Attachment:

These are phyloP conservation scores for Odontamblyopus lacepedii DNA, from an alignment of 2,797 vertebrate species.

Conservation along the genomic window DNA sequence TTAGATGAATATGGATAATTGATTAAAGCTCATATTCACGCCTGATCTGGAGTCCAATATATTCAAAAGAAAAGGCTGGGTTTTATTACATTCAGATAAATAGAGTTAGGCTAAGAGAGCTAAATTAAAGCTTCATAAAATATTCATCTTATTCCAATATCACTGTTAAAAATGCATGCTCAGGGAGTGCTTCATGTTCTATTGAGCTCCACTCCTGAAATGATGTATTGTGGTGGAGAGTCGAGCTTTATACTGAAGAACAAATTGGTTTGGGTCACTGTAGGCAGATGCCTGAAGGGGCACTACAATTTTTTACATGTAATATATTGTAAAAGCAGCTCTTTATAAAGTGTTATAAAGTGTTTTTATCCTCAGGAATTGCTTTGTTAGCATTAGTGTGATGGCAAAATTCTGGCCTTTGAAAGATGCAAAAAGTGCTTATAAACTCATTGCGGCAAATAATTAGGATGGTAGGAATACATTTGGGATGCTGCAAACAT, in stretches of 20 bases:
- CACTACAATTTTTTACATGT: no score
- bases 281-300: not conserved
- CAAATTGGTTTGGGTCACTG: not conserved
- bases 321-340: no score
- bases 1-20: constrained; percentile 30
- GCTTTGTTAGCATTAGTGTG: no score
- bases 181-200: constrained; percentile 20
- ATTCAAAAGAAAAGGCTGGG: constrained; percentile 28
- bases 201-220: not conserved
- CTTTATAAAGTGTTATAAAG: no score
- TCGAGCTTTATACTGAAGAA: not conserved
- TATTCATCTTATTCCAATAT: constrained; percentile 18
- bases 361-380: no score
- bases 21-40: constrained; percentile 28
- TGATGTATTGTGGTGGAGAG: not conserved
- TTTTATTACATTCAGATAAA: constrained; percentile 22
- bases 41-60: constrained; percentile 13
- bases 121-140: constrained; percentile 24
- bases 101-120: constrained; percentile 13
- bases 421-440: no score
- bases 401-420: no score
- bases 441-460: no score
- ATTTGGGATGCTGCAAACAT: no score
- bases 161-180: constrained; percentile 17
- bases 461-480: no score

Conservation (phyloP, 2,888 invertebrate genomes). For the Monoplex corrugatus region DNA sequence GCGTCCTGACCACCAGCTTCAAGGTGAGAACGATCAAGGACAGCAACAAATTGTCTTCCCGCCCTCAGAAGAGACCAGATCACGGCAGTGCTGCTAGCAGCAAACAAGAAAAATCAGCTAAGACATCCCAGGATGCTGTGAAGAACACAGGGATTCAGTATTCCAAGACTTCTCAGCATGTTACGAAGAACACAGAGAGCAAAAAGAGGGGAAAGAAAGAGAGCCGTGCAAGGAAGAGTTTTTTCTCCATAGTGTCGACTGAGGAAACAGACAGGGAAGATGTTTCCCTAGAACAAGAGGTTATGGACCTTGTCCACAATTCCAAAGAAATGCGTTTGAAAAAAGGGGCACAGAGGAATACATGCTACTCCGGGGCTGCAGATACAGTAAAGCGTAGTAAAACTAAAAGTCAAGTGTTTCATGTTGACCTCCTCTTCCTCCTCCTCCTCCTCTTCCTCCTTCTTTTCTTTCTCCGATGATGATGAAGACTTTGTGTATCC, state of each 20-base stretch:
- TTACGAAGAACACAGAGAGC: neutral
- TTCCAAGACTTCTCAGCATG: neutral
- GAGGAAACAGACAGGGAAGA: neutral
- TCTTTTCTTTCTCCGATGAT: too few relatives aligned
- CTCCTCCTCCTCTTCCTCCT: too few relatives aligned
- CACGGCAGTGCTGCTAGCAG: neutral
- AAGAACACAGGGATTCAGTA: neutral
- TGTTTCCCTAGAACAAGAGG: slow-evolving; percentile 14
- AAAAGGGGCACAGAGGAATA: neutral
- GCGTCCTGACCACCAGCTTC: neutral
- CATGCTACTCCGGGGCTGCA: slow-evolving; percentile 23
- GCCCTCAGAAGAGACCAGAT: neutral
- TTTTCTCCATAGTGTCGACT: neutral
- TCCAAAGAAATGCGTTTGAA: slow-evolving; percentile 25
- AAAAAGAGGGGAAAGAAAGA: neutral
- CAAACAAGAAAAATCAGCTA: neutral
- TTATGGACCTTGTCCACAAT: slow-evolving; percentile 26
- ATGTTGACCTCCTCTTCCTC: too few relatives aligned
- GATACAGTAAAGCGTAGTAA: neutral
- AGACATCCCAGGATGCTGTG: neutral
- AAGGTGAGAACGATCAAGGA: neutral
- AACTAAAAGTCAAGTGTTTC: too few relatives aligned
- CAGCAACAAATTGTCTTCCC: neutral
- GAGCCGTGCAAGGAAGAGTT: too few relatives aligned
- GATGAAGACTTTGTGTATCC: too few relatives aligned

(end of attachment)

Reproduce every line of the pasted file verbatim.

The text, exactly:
These are phyloP conservation scores for Odontamblyopus lacepedii DNA, from an alignment of 2,797 vertebrate species.

Conservation along the genomic window DNA sequence TTAGATGAATATGGATAATTGATTAAAGCTCATATTCACGCCTGATCTGGAGTCCAATATATTCAAAAGAAAAGGCTGGGTTTTATTACATTCAGATAAATAGAGTTAGGCTAAGAGAGCTAAATTAAAGCTTCATAAAATATTCATCTTATTCCAATATCACTGTTAAAAATGCATGCTCAGGGAGTGCTTCATGTTCTATTGAGCTCCACTCCTGAAATGATGTATTGTGGTGGAGAGTCGAGCTTTATACTGAAGAACAAATTGGTTTGGGTCACTGTAGGCAGATGCCTGAAGGGGCACTACAATTTTTTACATGTAATATATTGTAAAAGCAGCTCTTTATAAAGTGTTATAAAGTGTTTTTATCCTCAGGAATTGCTTTGTTAGCATTAGTGTGATGGCAAAATTCTGGCCTTTGAAAGATGCAAAAAGTGCTTATAAACTCATTGCGGCAAATAATTAGGATGGTAGGAATACATTTGGGATGCTGCAAACAT, in stretches of 20 bases:
- CACTACAATTTTTTACATGT: no score
- bases 281-300: not conserved
- CAAATTGGTTTGGGTCACTG: not conserved
- bases 321-340: no score
- bases 1-20: constrained; percentile 30
- GCTTTGTTAGCATTAGTGTG: no score
- bases 181-200: constrained; percentile 20
- ATTCAAAAGAAAAGGCTGGG: constrained; percentile 28
- bases 201-220: not conserved
- CTTTATAAAGTGTTATAAAG: no score
- TCGAGCTTTATACTGAAGAA: not conserved
- TATTCATCTTATTCCAATAT: constrained; percentile 18
- bases 361-380: no score
- bases 21-40: constrained; percentile 28
- TGATGTATTGTGGTGGAGAG: not conserved
- TTTTATTACATTCAGATAAA: constrained; percentile 22
- bases 41-60: constrained; percentile 13
- bases 121-140: constrained; percentile 24
- bases 101-120: constrained; percentile 13
- bases 421-440: no score
- bases 401-420: no score
- bases 441-460: no score
- ATTTGGGATGCTGCAAACAT: no score
- bases 161-180: constrained; percentile 17
- bases 461-480: no score

Conservation (phyloP, 2,888 invertebrate genomes). For the Monoplex corrugatus region DNA sequence GCGTCCTGACCACCAGCTTCAAGGTGAGAACGATCAAGGACAGCAACAAATTGTCTTCCCGCCCTCAGAAGAGACCAGATCACGGCAGTGCTGCTAGCAGCAAACAAGAAAAATCAGCTAAGACATCCCAGGATGCTGTGAAGAACACAGGGATTCAGTATTCCAAGACTTCTCAGCATGTTACGAAGAACACAGAGAGCAAAAAGAGGGGAAAGAAAGAGAGCCGTGCAAGGAAGAGTTTTTTCTCCATAGTGTCGACTGAGGAAACAGACAGGGAAGATGTTTCCCTAGAACAAGAGGTTATGGACCTTGTCCACAATTCCAAAGAAATGCGTTTGAAAAAAGGGGCACAGAGGAATACATGCTACTCCGGGGCTGCAGATACAGTAAAGCGTAGTAAAACTAAAAGTCAAGTGTTTCATGTTGACCTCCTCTTCCTCCTCCTCCTCCTCTTCCTCCTTCTTTTCTTTCTCCGATGATGATGAAGACTTTGTGTATCC, state of each 20-base stretch:
- TTACGAAGAACACAGAGAGC: neutral
- TTCCAAGACTTCTCAGCATG: neutral
- GAGGAAACAGACAGGGAAGA: neutral
- TCTTTTCTTTCTCCGATGAT: too few relatives aligned
- CTCCTCCTCCTCTTCCTCCT: too few relatives aligned
- CACGGCAGTGCTGCTAGCAG: neutral
- AAGAACACAGGGATTCAGTA: neutral
- TGTTTCCCTAGAACAAGAGG: slow-evolving; percentile 14
- AAAAGGGGCACAGAGGAATA: neutral
- GCGTCCTGACCACCAGCTTC: neutral
- CATGCTACTCCGGGGCTGCA: slow-evolving; percentile 23
- GCCCTCAGAAGAGACCAGAT: neutral
- TTTTCTCCATAGTGTCGACT: neutral
- TCCAAAGAAATGCGTTTGAA: slow-evolving; percentile 25
- AAAAAGAGGGGAAAGAAAGA: neutral
- CAAACAAGAAAAATCAGCTA: neutral
- TTATGGACCTTGTCCACAAT: slow-evolving; percentile 26
- ATGTTGACCTCCTCTTCCTC: too few relatives aligned
- GATACAGTAAAGCGTAGTAA: neutral
- AGACATCCCAGGATGCTGTG: neutral
- AAGGTGAGAACGATCAAGGA: neutral
- AACTAAAAGTCAAGTGTTTC: too few relatives aligned
- CAGCAACAAATTGTCTTCCC: neutral
- GAGCCGTGCAAGGAAGAGTT: too few relatives aligned
- GATGAAGACTTTGTGTATCC: too few relatives aligned